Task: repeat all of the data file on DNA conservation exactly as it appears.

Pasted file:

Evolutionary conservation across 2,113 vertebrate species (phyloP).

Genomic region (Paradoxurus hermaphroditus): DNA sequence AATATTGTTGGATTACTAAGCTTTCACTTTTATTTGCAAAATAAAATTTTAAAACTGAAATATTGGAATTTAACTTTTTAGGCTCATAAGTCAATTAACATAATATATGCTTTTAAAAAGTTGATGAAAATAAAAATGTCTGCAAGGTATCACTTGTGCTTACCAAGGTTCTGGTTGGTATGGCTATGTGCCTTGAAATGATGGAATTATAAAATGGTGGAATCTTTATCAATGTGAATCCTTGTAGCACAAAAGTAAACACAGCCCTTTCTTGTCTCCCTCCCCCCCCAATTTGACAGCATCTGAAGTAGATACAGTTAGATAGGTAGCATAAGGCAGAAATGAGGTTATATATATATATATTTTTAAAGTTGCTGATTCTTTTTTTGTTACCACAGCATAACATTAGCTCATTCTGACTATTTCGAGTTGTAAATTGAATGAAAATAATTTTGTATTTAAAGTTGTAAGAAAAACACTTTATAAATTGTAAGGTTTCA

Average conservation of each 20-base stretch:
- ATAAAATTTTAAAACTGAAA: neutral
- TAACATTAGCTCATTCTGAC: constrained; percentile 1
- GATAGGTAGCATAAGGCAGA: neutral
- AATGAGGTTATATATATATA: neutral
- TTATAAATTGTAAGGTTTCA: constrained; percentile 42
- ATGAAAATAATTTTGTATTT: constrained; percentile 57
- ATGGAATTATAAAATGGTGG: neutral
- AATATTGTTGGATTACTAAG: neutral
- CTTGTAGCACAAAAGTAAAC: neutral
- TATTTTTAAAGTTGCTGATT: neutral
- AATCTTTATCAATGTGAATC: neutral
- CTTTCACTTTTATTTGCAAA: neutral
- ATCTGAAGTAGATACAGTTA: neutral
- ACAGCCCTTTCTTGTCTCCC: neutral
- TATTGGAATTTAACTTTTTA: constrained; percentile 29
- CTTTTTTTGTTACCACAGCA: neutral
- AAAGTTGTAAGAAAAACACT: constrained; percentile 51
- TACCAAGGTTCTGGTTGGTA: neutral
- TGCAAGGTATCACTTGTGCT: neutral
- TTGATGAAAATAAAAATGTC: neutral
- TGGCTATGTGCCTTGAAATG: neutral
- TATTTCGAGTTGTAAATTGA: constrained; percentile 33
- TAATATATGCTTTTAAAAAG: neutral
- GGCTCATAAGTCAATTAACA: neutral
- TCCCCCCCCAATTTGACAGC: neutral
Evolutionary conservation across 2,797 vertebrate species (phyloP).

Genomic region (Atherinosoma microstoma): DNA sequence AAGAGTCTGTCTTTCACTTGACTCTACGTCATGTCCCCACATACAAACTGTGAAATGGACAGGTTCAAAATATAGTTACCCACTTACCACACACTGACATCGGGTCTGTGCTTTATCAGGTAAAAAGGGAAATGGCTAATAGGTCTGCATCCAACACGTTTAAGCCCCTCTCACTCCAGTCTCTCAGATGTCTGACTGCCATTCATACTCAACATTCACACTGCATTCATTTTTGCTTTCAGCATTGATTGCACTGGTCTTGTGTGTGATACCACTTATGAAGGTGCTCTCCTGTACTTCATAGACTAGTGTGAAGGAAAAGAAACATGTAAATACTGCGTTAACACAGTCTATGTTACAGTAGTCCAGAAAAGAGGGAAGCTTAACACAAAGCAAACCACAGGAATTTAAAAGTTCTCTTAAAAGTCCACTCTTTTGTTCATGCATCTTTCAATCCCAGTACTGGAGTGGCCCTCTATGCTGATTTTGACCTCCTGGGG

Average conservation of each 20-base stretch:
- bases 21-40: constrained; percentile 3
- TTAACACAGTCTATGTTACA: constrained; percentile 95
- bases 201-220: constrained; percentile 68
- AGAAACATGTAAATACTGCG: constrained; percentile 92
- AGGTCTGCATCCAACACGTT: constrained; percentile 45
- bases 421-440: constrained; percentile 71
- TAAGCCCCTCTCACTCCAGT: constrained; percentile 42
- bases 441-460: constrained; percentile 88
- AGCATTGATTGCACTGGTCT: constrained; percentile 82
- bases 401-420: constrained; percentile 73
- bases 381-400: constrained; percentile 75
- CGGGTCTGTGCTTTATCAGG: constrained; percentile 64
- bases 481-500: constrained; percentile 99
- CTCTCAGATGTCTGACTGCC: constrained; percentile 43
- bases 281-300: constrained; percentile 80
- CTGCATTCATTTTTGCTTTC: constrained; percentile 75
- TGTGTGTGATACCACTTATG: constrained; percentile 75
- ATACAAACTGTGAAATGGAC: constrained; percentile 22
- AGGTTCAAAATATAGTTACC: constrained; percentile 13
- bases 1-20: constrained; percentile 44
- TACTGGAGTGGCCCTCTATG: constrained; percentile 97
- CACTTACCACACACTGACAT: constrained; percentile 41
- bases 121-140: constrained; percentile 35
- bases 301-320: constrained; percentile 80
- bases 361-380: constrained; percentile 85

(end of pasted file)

Evolutionary conservation across 2,113 vertebrate species (phyloP).

Genomic region (Paradoxurus hermaphroditus): DNA sequence AATATTGTTGGATTACTAAGCTTTCACTTTTATTTGCAAAATAAAATTTTAAAACTGAAATATTGGAATTTAACTTTTTAGGCTCATAAGTCAATTAACATAATATATGCTTTTAAAAAGTTGATGAAAATAAAAATGTCTGCAAGGTATCACTTGTGCTTACCAAGGTTCTGGTTGGTATGGCTATGTGCCTTGAAATGATGGAATTATAAAATGGTGGAATCTTTATCAATGTGAATCCTTGTAGCACAAAAGTAAACACAGCCCTTTCTTGTCTCCCTCCCCCCCCAATTTGACAGCATCTGAAGTAGATACAGTTAGATAGGTAGCATAAGGCAGAAATGAGGTTATATATATATATATTTTTAAAGTTGCTGATTCTTTTTTTGTTACCACAGCATAACATTAGCTCATTCTGACTATTTCGAGTTGTAAATTGAATGAAAATAATTTTGTATTTAAAGTTGTAAGAAAAACACTTTATAAATTGTAAGGTTTCA

Average conservation of each 20-base stretch:
- ATAAAATTTTAAAACTGAAA: neutral
- TAACATTAGCTCATTCTGAC: constrained; percentile 1
- GATAGGTAGCATAAGGCAGA: neutral
- AATGAGGTTATATATATATA: neutral
- TTATAAATTGTAAGGTTTCA: constrained; percentile 42
- ATGAAAATAATTTTGTATTT: constrained; percentile 57
- ATGGAATTATAAAATGGTGG: neutral
- AATATTGTTGGATTACTAAG: neutral
- CTTGTAGCACAAAAGTAAAC: neutral
- TATTTTTAAAGTTGCTGATT: neutral
- AATCTTTATCAATGTGAATC: neutral
- CTTTCACTTTTATTTGCAAA: neutral
- ATCTGAAGTAGATACAGTTA: neutral
- ACAGCCCTTTCTTGTCTCCC: neutral
- TATTGGAATTTAACTTTTTA: constrained; percentile 29
- CTTTTTTTGTTACCACAGCA: neutral
- AAAGTTGTAAGAAAAACACT: constrained; percentile 51
- TACCAAGGTTCTGGTTGGTA: neutral
- TGCAAGGTATCACTTGTGCT: neutral
- TTGATGAAAATAAAAATGTC: neutral
- TGGCTATGTGCCTTGAAATG: neutral
- TATTTCGAGTTGTAAATTGA: constrained; percentile 33
- TAATATATGCTTTTAAAAAG: neutral
- GGCTCATAAGTCAATTAACA: neutral
- TCCCCCCCCAATTTGACAGC: neutral
Evolutionary conservation across 2,797 vertebrate species (phyloP).

Genomic region (Atherinosoma microstoma): DNA sequence AAGAGTCTGTCTTTCACTTGACTCTACGTCATGTCCCCACATACAAACTGTGAAATGGACAGGTTCAAAATATAGTTACCCACTTACCACACACTGACATCGGGTCTGTGCTTTATCAGGTAAAAAGGGAAATGGCTAATAGGTCTGCATCCAACACGTTTAAGCCCCTCTCACTCCAGTCTCTCAGATGTCTGACTGCCATTCATACTCAACATTCACACTGCATTCATTTTTGCTTTCAGCATTGATTGCACTGGTCTTGTGTGTGATACCACTTATGAAGGTGCTCTCCTGTACTTCATAGACTAGTGTGAAGGAAAAGAAACATGTAAATACTGCGTTAACACAGTCTATGTTACAGTAGTCCAGAAAAGAGGGAAGCTTAACACAAAGCAAACCACAGGAATTTAAAAGTTCTCTTAAAAGTCCACTCTTTTGTTCATGCATCTTTCAATCCCAGTACTGGAGTGGCCCTCTATGCTGATTTTGACCTCCTGGGG

Average conservation of each 20-base stretch:
- bases 21-40: constrained; percentile 3
- TTAACACAGTCTATGTTACA: constrained; percentile 95
- bases 201-220: constrained; percentile 68
- AGAAACATGTAAATACTGCG: constrained; percentile 92
- AGGTCTGCATCCAACACGTT: constrained; percentile 45
- bases 421-440: constrained; percentile 71
- TAAGCCCCTCTCACTCCAGT: constrained; percentile 42
- bases 441-460: constrained; percentile 88
- AGCATTGATTGCACTGGTCT: constrained; percentile 82
- bases 401-420: constrained; percentile 73
- bases 381-400: constrained; percentile 75
- CGGGTCTGTGCTTTATCAGG: constrained; percentile 64
- bases 481-500: constrained; percentile 99
- CTCTCAGATGTCTGACTGCC: constrained; percentile 43
- bases 281-300: constrained; percentile 80
- CTGCATTCATTTTTGCTTTC: constrained; percentile 75
- TGTGTGTGATACCACTTATG: constrained; percentile 75
- ATACAAACTGTGAAATGGAC: constrained; percentile 22
- AGGTTCAAAATATAGTTACC: constrained; percentile 13
- bases 1-20: constrained; percentile 44
- TACTGGAGTGGCCCTCTATG: constrained; percentile 97
- CACTTACCACACACTGACAT: constrained; percentile 41
- bases 121-140: constrained; percentile 35
- bases 301-320: constrained; percentile 80
- bases 361-380: constrained; percentile 85